COST BITES 83: DEFENDANT SERVING BUDGET LATE SCRAPES HOME IN A “BORDERLINE” CASE

In  K/S Mountain Invest v Ducat Maritime Ltd [2023] EWHC 939 (Comm) HHJ Keyser KC (sitting as a High Court Judge) granted the defendant relief from sanctions following the late filing of its costs budget.  The defendant was, perhaps, fortunate. Its earlier assertions that its failure was not “serious” were disavowed at the hearing.  The claimant had been sensible and co-operative, the budgets had been agreed (subject to the defendant obtaining relief from sanctions). The reasons given for the breach were surprising – that (with no good evidential foundation) the defendant’s solicitor hoped the matter would resolve without the need for costs budgeting.

“I regard the matter as borderline but it seems to me that the balance of justice in the circumstances of this case indicates that application of the sanction would be disproportionate and that relief ought to be granted, on terms however that the defendants pay the costs of and occasioned by the application and (although I will hear argument on the point, if need be) that the costs ought to be either assessed on the indemnity basis or at least assessed generously.”

THE JUDGMENT
    1. This is my ruling on the defendant’s application for relief from sanction for its failure to file its Precedent H costs budget.
    1. The application is supported by two witness statements of Menelaos Nicolaou, the solicitor with conduct of the case on behalf of the defendant.
    1. The date by which the costs budget ought to have been filed was 3 March 2023. It was actually filed on 17 March 2023. Whether strictly the matter be analysed as an application for relief from sanction (which is how it is framed) or as an application for an order under r. 3.14 disapplying the default position, namely that the defendants are treated as having filed a budget containing only a claim for the court fee, the relevant requirements are those for obtaining relief from sanction and the test to be applied is that established by the Court of Appeal in Denton & Ors v TH White Ltd & Ors [2014] EWCA Civ 906[2014] 1 WLR 3926. I shall not recite the test, which is by now well known.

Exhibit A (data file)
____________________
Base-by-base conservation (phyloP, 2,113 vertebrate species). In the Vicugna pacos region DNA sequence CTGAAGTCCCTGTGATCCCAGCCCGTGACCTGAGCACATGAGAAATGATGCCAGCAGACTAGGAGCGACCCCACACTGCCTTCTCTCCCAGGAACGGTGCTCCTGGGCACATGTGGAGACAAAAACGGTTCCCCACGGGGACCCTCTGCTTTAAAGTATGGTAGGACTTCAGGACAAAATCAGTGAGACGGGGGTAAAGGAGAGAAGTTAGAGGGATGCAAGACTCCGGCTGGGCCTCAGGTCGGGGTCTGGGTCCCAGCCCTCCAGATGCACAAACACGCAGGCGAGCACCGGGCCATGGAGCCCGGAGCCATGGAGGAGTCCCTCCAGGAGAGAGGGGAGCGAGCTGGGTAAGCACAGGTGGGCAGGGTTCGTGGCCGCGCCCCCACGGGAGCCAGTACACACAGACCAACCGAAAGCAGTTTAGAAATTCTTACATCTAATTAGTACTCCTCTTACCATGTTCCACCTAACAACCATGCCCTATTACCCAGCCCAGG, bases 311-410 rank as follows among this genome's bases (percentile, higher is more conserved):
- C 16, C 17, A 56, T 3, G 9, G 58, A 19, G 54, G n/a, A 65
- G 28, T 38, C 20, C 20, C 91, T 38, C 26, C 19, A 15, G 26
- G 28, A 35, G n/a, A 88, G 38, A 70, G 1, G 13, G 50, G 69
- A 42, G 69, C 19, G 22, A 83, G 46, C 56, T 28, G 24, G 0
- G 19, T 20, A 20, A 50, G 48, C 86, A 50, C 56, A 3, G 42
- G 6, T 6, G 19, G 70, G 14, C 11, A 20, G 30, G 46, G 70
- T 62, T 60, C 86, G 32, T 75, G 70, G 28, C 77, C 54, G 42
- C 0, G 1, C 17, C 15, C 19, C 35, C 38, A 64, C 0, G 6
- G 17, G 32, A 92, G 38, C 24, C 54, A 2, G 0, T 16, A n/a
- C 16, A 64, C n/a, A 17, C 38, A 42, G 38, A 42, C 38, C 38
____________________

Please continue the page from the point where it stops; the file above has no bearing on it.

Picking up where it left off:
1. The first stage of the test is to consider whether the failure to comply with the requirement of the rules was serious or significant. Rather perplexingly, Mr Nicolaou’s first witness statement in support of the application did not accept that the failure to comply was either serious or significant. However, Mr Kimbell KC rightly accepts that the breach was serious. A failure to file the costs budget until seven days before this hearing is clearly a serious delay and a serious breach in the context of a requirement to file the costs budget twenty-one days before the hearing.
    1. For the claimant, Mr Ellis points out that the actual test at stage one is whether the breach is serious or significant; therefore one may move on to stage two of the test. Although this is correct, it is helpful, with a view to stage three, to pause and look at the matter a little more broadly. Seriousness itself is not an all or nothing concept; nor is significance. I regard the breach as very serious. In terms of significance, in one sense there is no distinction to be made in this case between seriousness and significance. In another sense, however, it will be relevant to consider significance in terms of the effect that the breach has had on the conduct of the litigation. I shall come to that point later.
    1. At the second stage of the test, one must consider whether there was a good reason for the breach. As I understand the witness evidence, the reason for the breach in this case was a deliberate decision by the solicitor not to file a costs budget because it was believed that the parties were in direct negotiations (that is, between themselves and not through solicitors) and it was hoped that the costs of compliance with the rules might therefore be avoided. As a matter of fact, the belief that the parties were negotiating directly was both incorrect and unjustified; it does not appear that the solicitor had any reasonable grounds for the belief. Thus there is a twofold problem with the reason for the breach: first, it rested on a deliberate decision not to do what the rules required, on the basis of a hope that compliance would prove to be unnecessary; second, in forming the hope and taking the risk, the solicitor did not even have any rational grounds for his calculation. Though, even if there had been a basis for his hopes, he would still have been required to comply with the rules and the decision not to do so would not have been justified.